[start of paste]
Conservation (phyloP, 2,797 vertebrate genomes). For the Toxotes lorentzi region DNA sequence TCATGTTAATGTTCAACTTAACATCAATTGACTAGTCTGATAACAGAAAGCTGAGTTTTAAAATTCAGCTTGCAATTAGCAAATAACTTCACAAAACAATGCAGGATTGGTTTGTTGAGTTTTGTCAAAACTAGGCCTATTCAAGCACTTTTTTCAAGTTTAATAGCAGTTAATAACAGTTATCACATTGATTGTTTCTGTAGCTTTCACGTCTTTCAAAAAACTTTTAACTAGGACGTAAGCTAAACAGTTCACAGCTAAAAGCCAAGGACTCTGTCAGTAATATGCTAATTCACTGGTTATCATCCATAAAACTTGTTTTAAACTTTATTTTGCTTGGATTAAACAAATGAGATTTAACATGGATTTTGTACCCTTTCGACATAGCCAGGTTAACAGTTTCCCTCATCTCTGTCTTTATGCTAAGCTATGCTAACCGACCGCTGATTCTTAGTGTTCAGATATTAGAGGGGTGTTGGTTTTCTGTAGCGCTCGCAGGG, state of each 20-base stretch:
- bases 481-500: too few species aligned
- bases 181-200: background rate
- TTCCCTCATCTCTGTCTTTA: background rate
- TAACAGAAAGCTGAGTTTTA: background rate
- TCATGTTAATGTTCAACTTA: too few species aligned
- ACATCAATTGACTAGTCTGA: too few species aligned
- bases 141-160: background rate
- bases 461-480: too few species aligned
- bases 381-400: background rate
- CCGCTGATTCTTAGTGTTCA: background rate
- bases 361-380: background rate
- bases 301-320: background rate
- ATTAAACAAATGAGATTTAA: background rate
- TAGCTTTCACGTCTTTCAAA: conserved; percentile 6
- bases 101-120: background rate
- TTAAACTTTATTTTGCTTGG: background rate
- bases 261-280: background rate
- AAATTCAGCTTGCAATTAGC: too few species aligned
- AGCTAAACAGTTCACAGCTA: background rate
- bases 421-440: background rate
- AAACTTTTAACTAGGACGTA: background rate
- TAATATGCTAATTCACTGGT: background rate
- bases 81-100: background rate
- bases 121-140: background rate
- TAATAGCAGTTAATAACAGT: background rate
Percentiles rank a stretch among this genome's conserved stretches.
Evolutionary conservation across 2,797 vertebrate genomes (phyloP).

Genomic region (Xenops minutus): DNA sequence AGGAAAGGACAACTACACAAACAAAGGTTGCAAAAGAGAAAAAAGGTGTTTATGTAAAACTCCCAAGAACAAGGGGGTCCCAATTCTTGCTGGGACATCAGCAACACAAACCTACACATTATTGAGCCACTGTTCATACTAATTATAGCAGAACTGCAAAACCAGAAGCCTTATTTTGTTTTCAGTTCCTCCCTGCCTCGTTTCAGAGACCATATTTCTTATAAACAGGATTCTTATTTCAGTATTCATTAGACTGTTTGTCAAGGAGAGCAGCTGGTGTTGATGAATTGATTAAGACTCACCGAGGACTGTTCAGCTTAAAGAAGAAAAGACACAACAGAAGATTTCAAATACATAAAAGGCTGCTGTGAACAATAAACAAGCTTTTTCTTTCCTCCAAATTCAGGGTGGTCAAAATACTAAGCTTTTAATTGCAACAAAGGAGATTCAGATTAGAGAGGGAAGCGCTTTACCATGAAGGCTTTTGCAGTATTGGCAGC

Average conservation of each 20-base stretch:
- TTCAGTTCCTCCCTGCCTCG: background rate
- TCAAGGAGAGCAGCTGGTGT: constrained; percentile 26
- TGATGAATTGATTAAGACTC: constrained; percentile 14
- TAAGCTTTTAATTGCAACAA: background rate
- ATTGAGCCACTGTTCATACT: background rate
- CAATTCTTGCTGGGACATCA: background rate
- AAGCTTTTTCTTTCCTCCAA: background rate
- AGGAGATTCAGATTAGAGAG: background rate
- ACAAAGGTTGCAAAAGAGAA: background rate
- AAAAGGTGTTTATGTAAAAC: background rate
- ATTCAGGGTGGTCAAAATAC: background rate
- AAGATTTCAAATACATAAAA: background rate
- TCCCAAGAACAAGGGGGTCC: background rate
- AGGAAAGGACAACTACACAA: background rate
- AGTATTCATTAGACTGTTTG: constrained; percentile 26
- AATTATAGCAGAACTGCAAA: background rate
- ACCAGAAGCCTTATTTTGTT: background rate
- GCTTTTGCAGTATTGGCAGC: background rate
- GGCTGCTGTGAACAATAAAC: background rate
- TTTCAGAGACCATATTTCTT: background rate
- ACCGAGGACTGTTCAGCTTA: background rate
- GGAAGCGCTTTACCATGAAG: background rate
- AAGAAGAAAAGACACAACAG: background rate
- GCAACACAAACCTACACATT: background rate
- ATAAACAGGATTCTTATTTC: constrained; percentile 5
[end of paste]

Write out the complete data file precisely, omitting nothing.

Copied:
Conservation (phyloP, 2,797 vertebrate genomes). For the Toxotes lorentzi region DNA sequence TCATGTTAATGTTCAACTTAACATCAATTGACTAGTCTGATAACAGAAAGCTGAGTTTTAAAATTCAGCTTGCAATTAGCAAATAACTTCACAAAACAATGCAGGATTGGTTTGTTGAGTTTTGTCAAAACTAGGCCTATTCAAGCACTTTTTTCAAGTTTAATAGCAGTTAATAACAGTTATCACATTGATTGTTTCTGTAGCTTTCACGTCTTTCAAAAAACTTTTAACTAGGACGTAAGCTAAACAGTTCACAGCTAAAAGCCAAGGACTCTGTCAGTAATATGCTAATTCACTGGTTATCATCCATAAAACTTGTTTTAAACTTTATTTTGCTTGGATTAAACAAATGAGATTTAACATGGATTTTGTACCCTTTCGACATAGCCAGGTTAACAGTTTCCCTCATCTCTGTCTTTATGCTAAGCTATGCTAACCGACCGCTGATTCTTAGTGTTCAGATATTAGAGGGGTGTTGGTTTTCTGTAGCGCTCGCAGGG, state of each 20-base stretch:
- bases 481-500: too few species aligned
- bases 181-200: background rate
- TTCCCTCATCTCTGTCTTTA: background rate
- TAACAGAAAGCTGAGTTTTA: background rate
- TCATGTTAATGTTCAACTTA: too few species aligned
- ACATCAATTGACTAGTCTGA: too few species aligned
- bases 141-160: background rate
- bases 461-480: too few species aligned
- bases 381-400: background rate
- CCGCTGATTCTTAGTGTTCA: background rate
- bases 361-380: background rate
- bases 301-320: background rate
- ATTAAACAAATGAGATTTAA: background rate
- TAGCTTTCACGTCTTTCAAA: conserved; percentile 6
- bases 101-120: background rate
- TTAAACTTTATTTTGCTTGG: background rate
- bases 261-280: background rate
- AAATTCAGCTTGCAATTAGC: too few species aligned
- AGCTAAACAGTTCACAGCTA: background rate
- bases 421-440: background rate
- AAACTTTTAACTAGGACGTA: background rate
- TAATATGCTAATTCACTGGT: background rate
- bases 81-100: background rate
- bases 121-140: background rate
- TAATAGCAGTTAATAACAGT: background rate
Percentiles rank a stretch among this genome's conserved stretches.
Evolutionary conservation across 2,797 vertebrate genomes (phyloP).

Genomic region (Xenops minutus): DNA sequence AGGAAAGGACAACTACACAAACAAAGGTTGCAAAAGAGAAAAAAGGTGTTTATGTAAAACTCCCAAGAACAAGGGGGTCCCAATTCTTGCTGGGACATCAGCAACACAAACCTACACATTATTGAGCCACTGTTCATACTAATTATAGCAGAACTGCAAAACCAGAAGCCTTATTTTGTTTTCAGTTCCTCCCTGCCTCGTTTCAGAGACCATATTTCTTATAAACAGGATTCTTATTTCAGTATTCATTAGACTGTTTGTCAAGGAGAGCAGCTGGTGTTGATGAATTGATTAAGACTCACCGAGGACTGTTCAGCTTAAAGAAGAAAAGACACAACAGAAGATTTCAAATACATAAAAGGCTGCTGTGAACAATAAACAAGCTTTTTCTTTCCTCCAAATTCAGGGTGGTCAAAATACTAAGCTTTTAATTGCAACAAAGGAGATTCAGATTAGAGAGGGAAGCGCTTTACCATGAAGGCTTTTGCAGTATTGGCAGC

Average conservation of each 20-base stretch:
- TTCAGTTCCTCCCTGCCTCG: background rate
- TCAAGGAGAGCAGCTGGTGT: constrained; percentile 26
- TGATGAATTGATTAAGACTC: constrained; percentile 14
- TAAGCTTTTAATTGCAACAA: background rate
- ATTGAGCCACTGTTCATACT: background rate
- CAATTCTTGCTGGGACATCA: background rate
- AAGCTTTTTCTTTCCTCCAA: background rate
- AGGAGATTCAGATTAGAGAG: background rate
- ACAAAGGTTGCAAAAGAGAA: background rate
- AAAAGGTGTTTATGTAAAAC: background rate
- ATTCAGGGTGGTCAAAATAC: background rate
- AAGATTTCAAATACATAAAA: background rate
- TCCCAAGAACAAGGGGGTCC: background rate
- AGGAAAGGACAACTACACAA: background rate
- AGTATTCATTAGACTGTTTG: constrained; percentile 26
- AATTATAGCAGAACTGCAAA: background rate
- ACCAGAAGCCTTATTTTGTT: background rate
- GCTTTTGCAGTATTGGCAGC: background rate
- GGCTGCTGTGAACAATAAAC: background rate
- TTTCAGAGACCATATTTCTT: background rate
- ACCGAGGACTGTTCAGCTTA: background rate
- GGAAGCGCTTTACCATGAAG: background rate
- AAGAAGAAAAGACACAACAG: background rate
- GCAACACAAACCTACACATT: background rate
- ATAAACAGGATTCTTATTTC: constrained; percentile 5